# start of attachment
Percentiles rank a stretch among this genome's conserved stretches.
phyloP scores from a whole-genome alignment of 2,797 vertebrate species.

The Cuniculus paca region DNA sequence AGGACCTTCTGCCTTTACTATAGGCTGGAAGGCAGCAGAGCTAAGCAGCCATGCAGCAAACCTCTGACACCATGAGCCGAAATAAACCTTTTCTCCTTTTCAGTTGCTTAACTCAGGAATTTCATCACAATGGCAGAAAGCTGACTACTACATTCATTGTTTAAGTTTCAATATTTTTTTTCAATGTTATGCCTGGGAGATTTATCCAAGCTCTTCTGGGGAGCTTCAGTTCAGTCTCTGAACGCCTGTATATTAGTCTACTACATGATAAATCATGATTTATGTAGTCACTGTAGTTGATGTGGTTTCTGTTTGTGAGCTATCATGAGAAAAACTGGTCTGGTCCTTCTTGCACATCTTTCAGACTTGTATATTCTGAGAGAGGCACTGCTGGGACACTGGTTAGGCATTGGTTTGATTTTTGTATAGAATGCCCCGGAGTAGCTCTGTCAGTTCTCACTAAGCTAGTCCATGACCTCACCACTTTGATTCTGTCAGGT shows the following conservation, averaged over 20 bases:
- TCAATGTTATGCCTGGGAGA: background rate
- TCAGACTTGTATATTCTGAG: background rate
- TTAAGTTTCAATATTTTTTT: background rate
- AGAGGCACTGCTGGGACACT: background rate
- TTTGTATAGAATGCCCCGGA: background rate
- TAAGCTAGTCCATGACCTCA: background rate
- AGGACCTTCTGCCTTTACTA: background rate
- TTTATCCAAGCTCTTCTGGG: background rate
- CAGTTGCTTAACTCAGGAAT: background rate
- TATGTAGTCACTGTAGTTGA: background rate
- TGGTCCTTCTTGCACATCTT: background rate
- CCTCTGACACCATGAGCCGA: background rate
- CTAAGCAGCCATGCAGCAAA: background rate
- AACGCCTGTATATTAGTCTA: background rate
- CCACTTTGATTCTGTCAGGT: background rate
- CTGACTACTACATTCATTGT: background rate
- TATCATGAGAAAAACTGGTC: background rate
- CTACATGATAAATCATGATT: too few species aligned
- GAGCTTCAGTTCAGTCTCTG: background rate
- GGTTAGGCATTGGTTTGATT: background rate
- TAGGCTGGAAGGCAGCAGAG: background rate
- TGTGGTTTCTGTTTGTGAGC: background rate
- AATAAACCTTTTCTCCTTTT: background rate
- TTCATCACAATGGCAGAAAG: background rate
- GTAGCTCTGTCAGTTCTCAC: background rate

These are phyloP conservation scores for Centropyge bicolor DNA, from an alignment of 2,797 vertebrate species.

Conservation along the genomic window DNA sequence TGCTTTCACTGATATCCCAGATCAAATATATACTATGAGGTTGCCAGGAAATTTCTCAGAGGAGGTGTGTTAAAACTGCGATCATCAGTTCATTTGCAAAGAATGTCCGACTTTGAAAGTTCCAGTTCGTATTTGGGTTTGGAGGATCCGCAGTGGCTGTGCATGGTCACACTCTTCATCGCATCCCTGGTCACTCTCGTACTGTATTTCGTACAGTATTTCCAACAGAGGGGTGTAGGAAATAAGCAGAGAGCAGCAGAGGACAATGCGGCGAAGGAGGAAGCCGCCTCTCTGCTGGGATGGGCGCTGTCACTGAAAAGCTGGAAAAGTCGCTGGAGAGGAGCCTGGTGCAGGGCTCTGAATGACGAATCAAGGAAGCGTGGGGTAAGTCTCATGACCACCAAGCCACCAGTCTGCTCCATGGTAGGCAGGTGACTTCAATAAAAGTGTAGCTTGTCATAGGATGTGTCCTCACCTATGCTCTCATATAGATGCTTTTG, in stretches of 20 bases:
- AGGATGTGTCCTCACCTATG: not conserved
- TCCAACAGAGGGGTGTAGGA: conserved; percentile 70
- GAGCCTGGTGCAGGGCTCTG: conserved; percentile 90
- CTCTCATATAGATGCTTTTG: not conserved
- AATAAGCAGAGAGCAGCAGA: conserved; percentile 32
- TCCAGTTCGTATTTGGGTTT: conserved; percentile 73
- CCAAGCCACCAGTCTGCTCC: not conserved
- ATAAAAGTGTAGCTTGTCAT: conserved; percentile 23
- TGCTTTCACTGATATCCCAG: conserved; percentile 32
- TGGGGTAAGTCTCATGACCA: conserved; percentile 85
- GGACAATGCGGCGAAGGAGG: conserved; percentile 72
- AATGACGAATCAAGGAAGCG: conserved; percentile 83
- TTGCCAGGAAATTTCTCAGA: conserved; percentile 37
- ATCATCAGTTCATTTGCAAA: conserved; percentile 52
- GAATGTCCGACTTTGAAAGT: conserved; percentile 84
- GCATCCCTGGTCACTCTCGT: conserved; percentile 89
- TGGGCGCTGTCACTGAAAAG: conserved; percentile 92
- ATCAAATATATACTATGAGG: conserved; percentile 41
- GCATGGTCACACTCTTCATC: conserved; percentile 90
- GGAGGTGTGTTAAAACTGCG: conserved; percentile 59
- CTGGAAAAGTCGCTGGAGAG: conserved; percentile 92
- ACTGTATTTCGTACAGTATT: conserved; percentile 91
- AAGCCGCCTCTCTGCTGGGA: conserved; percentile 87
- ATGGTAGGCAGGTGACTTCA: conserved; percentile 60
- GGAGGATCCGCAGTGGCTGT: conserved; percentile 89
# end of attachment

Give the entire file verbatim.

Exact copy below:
Percentiles rank a stretch among this genome's conserved stretches.
phyloP scores from a whole-genome alignment of 2,797 vertebrate species.

The Cuniculus paca region DNA sequence AGGACCTTCTGCCTTTACTATAGGCTGGAAGGCAGCAGAGCTAAGCAGCCATGCAGCAAACCTCTGACACCATGAGCCGAAATAAACCTTTTCTCCTTTTCAGTTGCTTAACTCAGGAATTTCATCACAATGGCAGAAAGCTGACTACTACATTCATTGTTTAAGTTTCAATATTTTTTTTCAATGTTATGCCTGGGAGATTTATCCAAGCTCTTCTGGGGAGCTTCAGTTCAGTCTCTGAACGCCTGTATATTAGTCTACTACATGATAAATCATGATTTATGTAGTCACTGTAGTTGATGTGGTTTCTGTTTGTGAGCTATCATGAGAAAAACTGGTCTGGTCCTTCTTGCACATCTTTCAGACTTGTATATTCTGAGAGAGGCACTGCTGGGACACTGGTTAGGCATTGGTTTGATTTTTGTATAGAATGCCCCGGAGTAGCTCTGTCAGTTCTCACTAAGCTAGTCCATGACCTCACCACTTTGATTCTGTCAGGT shows the following conservation, averaged over 20 bases:
- TCAATGTTATGCCTGGGAGA: background rate
- TCAGACTTGTATATTCTGAG: background rate
- TTAAGTTTCAATATTTTTTT: background rate
- AGAGGCACTGCTGGGACACT: background rate
- TTTGTATAGAATGCCCCGGA: background rate
- TAAGCTAGTCCATGACCTCA: background rate
- AGGACCTTCTGCCTTTACTA: background rate
- TTTATCCAAGCTCTTCTGGG: background rate
- CAGTTGCTTAACTCAGGAAT: background rate
- TATGTAGTCACTGTAGTTGA: background rate
- TGGTCCTTCTTGCACATCTT: background rate
- CCTCTGACACCATGAGCCGA: background rate
- CTAAGCAGCCATGCAGCAAA: background rate
- AACGCCTGTATATTAGTCTA: background rate
- CCACTTTGATTCTGTCAGGT: background rate
- CTGACTACTACATTCATTGT: background rate
- TATCATGAGAAAAACTGGTC: background rate
- CTACATGATAAATCATGATT: too few species aligned
- GAGCTTCAGTTCAGTCTCTG: background rate
- GGTTAGGCATTGGTTTGATT: background rate
- TAGGCTGGAAGGCAGCAGAG: background rate
- TGTGGTTTCTGTTTGTGAGC: background rate
- AATAAACCTTTTCTCCTTTT: background rate
- TTCATCACAATGGCAGAAAG: background rate
- GTAGCTCTGTCAGTTCTCAC: background rate

These are phyloP conservation scores for Centropyge bicolor DNA, from an alignment of 2,797 vertebrate species.

Conservation along the genomic window DNA sequence TGCTTTCACTGATATCCCAGATCAAATATATACTATGAGGTTGCCAGGAAATTTCTCAGAGGAGGTGTGTTAAAACTGCGATCATCAGTTCATTTGCAAAGAATGTCCGACTTTGAAAGTTCCAGTTCGTATTTGGGTTTGGAGGATCCGCAGTGGCTGTGCATGGTCACACTCTTCATCGCATCCCTGGTCACTCTCGTACTGTATTTCGTACAGTATTTCCAACAGAGGGGTGTAGGAAATAAGCAGAGAGCAGCAGAGGACAATGCGGCGAAGGAGGAAGCCGCCTCTCTGCTGGGATGGGCGCTGTCACTGAAAAGCTGGAAAAGTCGCTGGAGAGGAGCCTGGTGCAGGGCTCTGAATGACGAATCAAGGAAGCGTGGGGTAAGTCTCATGACCACCAAGCCACCAGTCTGCTCCATGGTAGGCAGGTGACTTCAATAAAAGTGTAGCTTGTCATAGGATGTGTCCTCACCTATGCTCTCATATAGATGCTTTTG, in stretches of 20 bases:
- AGGATGTGTCCTCACCTATG: not conserved
- TCCAACAGAGGGGTGTAGGA: conserved; percentile 70
- GAGCCTGGTGCAGGGCTCTG: conserved; percentile 90
- CTCTCATATAGATGCTTTTG: not conserved
- AATAAGCAGAGAGCAGCAGA: conserved; percentile 32
- TCCAGTTCGTATTTGGGTTT: conserved; percentile 73
- CCAAGCCACCAGTCTGCTCC: not conserved
- ATAAAAGTGTAGCTTGTCAT: conserved; percentile 23
- TGCTTTCACTGATATCCCAG: conserved; percentile 32
- TGGGGTAAGTCTCATGACCA: conserved; percentile 85
- GGACAATGCGGCGAAGGAGG: conserved; percentile 72
- AATGACGAATCAAGGAAGCG: conserved; percentile 83
- TTGCCAGGAAATTTCTCAGA: conserved; percentile 37
- ATCATCAGTTCATTTGCAAA: conserved; percentile 52
- GAATGTCCGACTTTGAAAGT: conserved; percentile 84
- GCATCCCTGGTCACTCTCGT: conserved; percentile 89
- TGGGCGCTGTCACTGAAAAG: conserved; percentile 92
- ATCAAATATATACTATGAGG: conserved; percentile 41
- GCATGGTCACACTCTTCATC: conserved; percentile 90
- GGAGGTGTGTTAAAACTGCG: conserved; percentile 59
- CTGGAAAAGTCGCTGGAGAG: conserved; percentile 92
- ACTGTATTTCGTACAGTATT: conserved; percentile 91
- AAGCCGCCTCTCTGCTGGGA: conserved; percentile 87
- ATGGTAGGCAGGTGACTTCA: conserved; percentile 60
- GGAGGATCCGCAGTGGCTGT: conserved; percentile 89